In this way, our worst fears and the previous rumors were realized, and indeed, when the book building process was completed, the bids which emerged were, for the National Bank of Greece 0.02 cents, for Piraeus Bank 0.03 cents, for Eurobank 0.01 cent, and for Alpha Bank 0.04 cents.

In essence, we see that the prices were as close as possible to zero. What does this mean? It means that at this point in time, the foreign investors valued the Greek banks at less than 800 million euro. To be more exact, they valued these banks at 746-747 million euro. If we take the most recent balance sheets of the banks, from the first three quarters of 2015, we will see that while the banks did indeed require recapitalization in order to continue operating normally, this did not mean that the banks did not possess capital. The capital which the Greek banks possessed during the first three quarters of 2015, according to their own balance sheets, totaled 24.6 billion euros. In simple terms, what this means is the banks theoretically possessed capital totaling 24.6 billion euros. In addition to the 6 billion that they had received from us from the previous recapitalization, we have a total of 30 billion euros in capital. And yet, the foreign investors came in and said that they would be purchasing this capital for a total of 747 million euros, for less than a billion euros. In other words, they wanted to buy out our banks and our 30 billion euros in capital, which by the way excludes an additional 40 billion which had been given to the banks in the first two recapitalizations.

When all was said and done, the foreign investors paid around 5 billion euros, and with that they bought out the Greek banks, the four banks which together control 95% of assets in the Greek banking system. Essentially, these foreign investors purchased, with 5 billion euros, the entire Greek banking system and 350 billion euros’ worth of assets. This is unheard of, it has never before happened anywhere else in the world. There has never before been such a recapitalization that has taken place. In this way, essentially all of the assets of the people of Greece, essentially the entire banking system, passed to distress funds for only 5 billion euros. The 350 billion euros’ worth of assets includes all of our loans, including consumer and business loans and mortgages.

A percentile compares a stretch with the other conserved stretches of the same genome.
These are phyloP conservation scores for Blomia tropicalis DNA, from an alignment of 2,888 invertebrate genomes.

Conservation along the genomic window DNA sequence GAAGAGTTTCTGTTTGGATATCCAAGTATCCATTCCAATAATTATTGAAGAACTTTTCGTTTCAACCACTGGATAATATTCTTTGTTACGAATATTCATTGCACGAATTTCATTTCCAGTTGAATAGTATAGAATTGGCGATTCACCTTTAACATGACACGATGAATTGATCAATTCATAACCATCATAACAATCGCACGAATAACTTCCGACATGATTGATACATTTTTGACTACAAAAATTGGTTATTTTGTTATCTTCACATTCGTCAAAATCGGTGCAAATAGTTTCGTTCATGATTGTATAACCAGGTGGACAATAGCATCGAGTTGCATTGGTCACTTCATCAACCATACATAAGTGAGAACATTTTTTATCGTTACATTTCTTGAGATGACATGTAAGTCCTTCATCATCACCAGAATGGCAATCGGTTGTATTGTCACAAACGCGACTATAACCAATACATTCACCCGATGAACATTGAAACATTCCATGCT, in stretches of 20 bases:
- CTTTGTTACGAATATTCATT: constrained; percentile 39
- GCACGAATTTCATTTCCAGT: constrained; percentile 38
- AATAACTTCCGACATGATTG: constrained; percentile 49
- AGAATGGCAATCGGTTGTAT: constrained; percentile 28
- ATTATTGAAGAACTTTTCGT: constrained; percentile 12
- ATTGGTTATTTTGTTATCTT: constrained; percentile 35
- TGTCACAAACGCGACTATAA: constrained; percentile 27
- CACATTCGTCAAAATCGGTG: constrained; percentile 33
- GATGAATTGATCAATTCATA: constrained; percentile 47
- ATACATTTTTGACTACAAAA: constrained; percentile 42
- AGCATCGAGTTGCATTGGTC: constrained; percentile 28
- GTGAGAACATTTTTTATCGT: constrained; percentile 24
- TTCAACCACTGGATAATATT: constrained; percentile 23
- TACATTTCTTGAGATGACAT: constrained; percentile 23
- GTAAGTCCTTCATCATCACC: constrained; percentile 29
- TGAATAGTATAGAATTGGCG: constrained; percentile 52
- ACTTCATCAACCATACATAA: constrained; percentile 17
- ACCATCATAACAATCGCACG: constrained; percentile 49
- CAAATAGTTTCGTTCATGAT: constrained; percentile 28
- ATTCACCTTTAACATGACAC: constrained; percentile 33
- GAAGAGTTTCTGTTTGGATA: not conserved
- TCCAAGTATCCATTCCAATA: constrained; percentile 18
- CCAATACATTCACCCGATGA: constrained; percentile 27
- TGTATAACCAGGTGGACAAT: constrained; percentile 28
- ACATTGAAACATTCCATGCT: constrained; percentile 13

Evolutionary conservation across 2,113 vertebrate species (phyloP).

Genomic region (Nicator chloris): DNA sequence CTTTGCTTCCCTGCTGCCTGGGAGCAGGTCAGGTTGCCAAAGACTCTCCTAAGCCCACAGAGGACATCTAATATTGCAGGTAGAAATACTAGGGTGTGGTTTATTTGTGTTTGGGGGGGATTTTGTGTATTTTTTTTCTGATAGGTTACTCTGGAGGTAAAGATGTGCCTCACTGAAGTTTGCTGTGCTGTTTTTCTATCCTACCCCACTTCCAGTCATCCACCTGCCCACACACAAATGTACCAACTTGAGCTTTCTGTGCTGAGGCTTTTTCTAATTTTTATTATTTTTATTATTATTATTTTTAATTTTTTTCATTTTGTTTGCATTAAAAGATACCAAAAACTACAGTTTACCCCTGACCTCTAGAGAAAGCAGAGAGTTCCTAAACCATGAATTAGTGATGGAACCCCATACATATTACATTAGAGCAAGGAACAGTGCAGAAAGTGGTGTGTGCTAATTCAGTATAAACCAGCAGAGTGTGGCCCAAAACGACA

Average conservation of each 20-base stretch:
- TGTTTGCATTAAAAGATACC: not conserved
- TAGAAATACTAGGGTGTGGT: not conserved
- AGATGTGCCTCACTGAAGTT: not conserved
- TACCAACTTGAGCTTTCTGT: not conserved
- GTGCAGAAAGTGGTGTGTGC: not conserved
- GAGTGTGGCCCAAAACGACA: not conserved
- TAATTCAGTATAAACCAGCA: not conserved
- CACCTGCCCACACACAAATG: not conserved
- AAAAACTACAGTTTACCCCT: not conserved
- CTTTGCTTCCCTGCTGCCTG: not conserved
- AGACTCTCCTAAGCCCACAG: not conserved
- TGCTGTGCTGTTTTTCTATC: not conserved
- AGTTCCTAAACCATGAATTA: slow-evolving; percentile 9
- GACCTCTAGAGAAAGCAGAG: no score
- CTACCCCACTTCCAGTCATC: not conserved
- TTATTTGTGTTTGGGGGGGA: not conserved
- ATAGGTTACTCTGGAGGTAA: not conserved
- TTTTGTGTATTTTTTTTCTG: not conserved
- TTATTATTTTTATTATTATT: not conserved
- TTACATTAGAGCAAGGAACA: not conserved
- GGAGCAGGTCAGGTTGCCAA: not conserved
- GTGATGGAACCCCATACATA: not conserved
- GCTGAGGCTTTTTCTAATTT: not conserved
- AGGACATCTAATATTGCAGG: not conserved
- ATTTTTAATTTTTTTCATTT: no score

Just from this alone, we understand that any debate regarding the fate of so-called “toxic assets” is over and finished. There is no question that these assets will be foreclosed upon. And the issue is not whether there will be foreclosures or not, but how many will take place each year. The troika and the distress funds are calling for between 60,000 and 70,000 foreclosures per year. All of these assets will, of course, pass into the hands of distress funds, all for a total of 5 billion euros. That is why I believe that the manner in which this recapitalization took place and the valuations provided by the foreign investors are scandalous. I should also add that I do not believe this is the last recapitalization that we will see. The Greek people will be called upon yet again to dig their hands deep into their pockets and I believe that we will see a fourth recapitalization very soon.